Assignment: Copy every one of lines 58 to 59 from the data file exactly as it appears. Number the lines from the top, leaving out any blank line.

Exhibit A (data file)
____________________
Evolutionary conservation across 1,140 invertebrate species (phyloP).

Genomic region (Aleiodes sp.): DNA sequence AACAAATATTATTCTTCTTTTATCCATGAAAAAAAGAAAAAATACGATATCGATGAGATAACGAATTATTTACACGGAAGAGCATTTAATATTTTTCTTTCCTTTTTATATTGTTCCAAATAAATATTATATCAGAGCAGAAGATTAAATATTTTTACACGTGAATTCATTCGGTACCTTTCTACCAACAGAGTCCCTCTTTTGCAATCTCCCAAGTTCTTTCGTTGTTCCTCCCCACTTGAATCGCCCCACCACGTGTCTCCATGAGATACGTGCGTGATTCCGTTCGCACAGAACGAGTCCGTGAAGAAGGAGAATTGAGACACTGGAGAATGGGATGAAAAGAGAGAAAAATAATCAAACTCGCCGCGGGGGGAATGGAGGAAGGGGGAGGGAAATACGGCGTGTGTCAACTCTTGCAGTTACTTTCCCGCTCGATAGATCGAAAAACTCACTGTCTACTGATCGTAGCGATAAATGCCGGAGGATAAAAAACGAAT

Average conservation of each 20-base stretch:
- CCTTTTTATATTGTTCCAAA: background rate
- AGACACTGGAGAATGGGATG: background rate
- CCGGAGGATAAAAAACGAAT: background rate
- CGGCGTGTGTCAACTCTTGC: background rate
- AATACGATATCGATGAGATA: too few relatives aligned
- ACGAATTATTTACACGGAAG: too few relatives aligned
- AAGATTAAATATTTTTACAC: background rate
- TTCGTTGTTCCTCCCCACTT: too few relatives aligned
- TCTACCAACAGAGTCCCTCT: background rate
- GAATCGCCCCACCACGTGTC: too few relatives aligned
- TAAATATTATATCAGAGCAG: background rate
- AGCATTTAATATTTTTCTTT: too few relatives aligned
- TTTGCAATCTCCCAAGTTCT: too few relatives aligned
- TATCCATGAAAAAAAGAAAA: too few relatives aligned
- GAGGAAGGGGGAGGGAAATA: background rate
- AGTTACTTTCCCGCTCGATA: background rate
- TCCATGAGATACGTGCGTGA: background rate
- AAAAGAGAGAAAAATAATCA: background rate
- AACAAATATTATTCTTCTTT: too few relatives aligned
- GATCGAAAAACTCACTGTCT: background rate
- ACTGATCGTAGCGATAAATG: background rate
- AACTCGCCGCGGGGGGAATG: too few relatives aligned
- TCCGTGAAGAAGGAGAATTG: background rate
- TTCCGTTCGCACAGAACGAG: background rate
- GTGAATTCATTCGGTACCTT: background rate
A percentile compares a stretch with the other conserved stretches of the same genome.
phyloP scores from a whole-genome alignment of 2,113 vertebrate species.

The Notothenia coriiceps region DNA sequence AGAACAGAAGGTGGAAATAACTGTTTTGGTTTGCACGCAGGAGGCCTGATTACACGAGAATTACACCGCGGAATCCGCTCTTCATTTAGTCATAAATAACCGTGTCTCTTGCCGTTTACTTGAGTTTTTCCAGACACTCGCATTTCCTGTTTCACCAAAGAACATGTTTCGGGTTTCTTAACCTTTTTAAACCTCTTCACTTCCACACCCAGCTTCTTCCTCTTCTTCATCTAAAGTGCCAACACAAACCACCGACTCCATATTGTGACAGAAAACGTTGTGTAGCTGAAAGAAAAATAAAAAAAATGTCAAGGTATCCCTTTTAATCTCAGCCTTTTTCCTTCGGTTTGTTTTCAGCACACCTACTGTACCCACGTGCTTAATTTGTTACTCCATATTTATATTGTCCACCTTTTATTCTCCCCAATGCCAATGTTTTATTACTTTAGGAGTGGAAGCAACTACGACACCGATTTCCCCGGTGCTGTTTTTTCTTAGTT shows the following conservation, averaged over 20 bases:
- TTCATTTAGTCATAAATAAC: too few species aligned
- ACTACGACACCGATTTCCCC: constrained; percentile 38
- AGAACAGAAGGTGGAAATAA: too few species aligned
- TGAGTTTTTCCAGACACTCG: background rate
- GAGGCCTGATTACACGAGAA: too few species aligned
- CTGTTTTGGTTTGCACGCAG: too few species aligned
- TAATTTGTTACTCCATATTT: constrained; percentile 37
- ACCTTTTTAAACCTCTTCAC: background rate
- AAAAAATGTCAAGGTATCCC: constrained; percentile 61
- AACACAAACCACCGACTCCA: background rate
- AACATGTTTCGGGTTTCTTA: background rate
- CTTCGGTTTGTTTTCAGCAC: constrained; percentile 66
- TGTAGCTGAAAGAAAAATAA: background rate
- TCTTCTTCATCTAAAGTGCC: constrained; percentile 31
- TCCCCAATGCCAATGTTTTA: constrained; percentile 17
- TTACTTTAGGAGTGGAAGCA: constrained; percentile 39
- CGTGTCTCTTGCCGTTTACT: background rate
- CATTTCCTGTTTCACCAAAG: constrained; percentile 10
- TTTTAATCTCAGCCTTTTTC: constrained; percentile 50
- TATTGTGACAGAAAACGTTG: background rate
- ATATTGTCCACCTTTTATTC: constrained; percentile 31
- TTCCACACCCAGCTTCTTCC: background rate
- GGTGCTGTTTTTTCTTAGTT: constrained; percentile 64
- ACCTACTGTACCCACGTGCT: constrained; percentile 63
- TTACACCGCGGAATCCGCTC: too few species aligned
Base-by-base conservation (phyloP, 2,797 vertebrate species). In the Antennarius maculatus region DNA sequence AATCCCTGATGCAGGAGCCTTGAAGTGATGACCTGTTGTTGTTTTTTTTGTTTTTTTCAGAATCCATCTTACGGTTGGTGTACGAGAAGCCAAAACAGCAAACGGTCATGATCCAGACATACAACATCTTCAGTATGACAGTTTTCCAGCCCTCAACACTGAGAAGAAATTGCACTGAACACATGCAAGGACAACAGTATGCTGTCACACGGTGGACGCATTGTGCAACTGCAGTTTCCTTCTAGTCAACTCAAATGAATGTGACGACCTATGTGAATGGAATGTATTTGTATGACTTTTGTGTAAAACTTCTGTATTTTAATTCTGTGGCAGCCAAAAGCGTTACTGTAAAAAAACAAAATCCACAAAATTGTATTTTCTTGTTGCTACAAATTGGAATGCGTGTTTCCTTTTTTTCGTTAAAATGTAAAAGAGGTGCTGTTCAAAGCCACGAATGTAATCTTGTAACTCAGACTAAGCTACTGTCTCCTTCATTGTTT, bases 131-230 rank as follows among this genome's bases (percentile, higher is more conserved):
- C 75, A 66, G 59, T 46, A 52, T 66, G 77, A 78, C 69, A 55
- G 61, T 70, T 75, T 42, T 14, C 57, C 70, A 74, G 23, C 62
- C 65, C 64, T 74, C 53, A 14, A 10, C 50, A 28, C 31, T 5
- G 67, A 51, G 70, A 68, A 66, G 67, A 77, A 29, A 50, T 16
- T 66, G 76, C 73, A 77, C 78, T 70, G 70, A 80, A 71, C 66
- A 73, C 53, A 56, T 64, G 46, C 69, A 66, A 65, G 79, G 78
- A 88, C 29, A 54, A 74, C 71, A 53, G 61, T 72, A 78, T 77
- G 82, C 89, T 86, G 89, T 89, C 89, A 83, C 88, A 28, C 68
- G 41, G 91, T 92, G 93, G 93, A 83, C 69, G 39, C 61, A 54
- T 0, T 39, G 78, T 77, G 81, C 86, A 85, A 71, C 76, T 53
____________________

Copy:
- C 75, A 66, G 59, T 46, A 52, T 66, G 77, A 78, C 69, A 55
- G 61, T 70, T 75, T 42, T 14, C 57, C 70, A 74, G 23, C 62